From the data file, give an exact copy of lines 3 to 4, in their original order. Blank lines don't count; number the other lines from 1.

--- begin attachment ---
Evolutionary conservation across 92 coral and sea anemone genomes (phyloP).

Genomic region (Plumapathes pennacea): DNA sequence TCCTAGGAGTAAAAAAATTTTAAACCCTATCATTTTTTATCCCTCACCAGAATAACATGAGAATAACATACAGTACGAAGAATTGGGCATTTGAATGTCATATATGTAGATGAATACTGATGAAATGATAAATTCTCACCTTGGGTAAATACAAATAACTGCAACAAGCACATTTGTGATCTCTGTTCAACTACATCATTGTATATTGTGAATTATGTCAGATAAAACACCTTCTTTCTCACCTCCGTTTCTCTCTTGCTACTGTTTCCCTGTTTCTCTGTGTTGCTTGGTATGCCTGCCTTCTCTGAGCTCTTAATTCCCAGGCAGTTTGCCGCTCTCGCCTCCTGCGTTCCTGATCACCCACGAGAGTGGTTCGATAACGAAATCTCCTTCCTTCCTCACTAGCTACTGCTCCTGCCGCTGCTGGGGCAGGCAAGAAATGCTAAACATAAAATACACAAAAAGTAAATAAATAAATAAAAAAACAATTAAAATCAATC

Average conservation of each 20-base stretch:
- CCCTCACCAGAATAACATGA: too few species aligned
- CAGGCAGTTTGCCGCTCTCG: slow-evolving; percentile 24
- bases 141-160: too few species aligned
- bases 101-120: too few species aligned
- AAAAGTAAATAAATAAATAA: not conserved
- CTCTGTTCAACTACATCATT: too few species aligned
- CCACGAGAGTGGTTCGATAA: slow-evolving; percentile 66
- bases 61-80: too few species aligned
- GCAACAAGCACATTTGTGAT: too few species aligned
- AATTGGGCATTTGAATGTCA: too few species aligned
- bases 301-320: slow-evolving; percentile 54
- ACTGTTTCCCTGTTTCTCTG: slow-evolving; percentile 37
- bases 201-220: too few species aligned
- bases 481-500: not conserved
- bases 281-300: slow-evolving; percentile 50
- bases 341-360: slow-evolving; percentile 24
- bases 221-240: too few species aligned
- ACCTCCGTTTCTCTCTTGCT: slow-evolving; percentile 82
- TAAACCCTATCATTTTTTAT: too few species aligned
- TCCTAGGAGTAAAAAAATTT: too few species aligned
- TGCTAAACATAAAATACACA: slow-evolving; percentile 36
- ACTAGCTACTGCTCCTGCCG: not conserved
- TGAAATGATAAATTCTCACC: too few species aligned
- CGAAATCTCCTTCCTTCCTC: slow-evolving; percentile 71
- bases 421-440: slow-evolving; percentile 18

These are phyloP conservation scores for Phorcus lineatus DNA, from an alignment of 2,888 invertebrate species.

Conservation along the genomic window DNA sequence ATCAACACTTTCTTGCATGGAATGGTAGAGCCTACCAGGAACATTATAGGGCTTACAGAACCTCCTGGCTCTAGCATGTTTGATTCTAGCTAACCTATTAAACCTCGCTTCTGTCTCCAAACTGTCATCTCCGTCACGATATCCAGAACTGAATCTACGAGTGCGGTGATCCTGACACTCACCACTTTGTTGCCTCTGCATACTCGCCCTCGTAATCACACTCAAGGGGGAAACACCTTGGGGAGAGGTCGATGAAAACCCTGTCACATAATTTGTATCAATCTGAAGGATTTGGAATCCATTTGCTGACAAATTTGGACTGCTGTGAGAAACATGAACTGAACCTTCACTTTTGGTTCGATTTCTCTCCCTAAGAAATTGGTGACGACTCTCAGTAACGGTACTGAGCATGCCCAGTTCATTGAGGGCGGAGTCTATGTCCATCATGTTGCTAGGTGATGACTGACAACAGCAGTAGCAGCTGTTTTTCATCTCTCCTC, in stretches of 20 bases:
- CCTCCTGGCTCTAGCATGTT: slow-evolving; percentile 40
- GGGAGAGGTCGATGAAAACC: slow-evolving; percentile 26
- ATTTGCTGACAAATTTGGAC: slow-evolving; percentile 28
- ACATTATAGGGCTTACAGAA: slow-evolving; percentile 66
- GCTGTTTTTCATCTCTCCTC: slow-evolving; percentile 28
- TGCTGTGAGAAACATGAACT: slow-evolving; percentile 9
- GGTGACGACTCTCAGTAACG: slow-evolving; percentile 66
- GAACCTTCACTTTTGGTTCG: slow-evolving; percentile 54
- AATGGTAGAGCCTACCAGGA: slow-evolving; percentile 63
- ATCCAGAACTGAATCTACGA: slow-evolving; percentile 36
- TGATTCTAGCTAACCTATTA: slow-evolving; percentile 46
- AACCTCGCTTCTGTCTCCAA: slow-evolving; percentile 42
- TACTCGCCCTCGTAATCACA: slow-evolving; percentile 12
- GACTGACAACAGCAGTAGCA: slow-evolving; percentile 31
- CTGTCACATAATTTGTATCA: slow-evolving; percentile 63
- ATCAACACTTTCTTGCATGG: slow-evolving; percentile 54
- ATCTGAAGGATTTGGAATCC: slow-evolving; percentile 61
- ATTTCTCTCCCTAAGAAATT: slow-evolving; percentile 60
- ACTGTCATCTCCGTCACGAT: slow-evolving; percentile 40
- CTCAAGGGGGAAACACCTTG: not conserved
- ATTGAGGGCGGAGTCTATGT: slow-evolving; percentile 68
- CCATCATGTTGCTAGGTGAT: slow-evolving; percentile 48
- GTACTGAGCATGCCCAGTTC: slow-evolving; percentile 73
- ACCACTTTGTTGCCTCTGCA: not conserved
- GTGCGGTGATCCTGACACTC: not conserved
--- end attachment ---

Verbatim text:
Average conservation of each 20-base stretch:
- CCCTCACCAGAATAACATGA: too few species aligned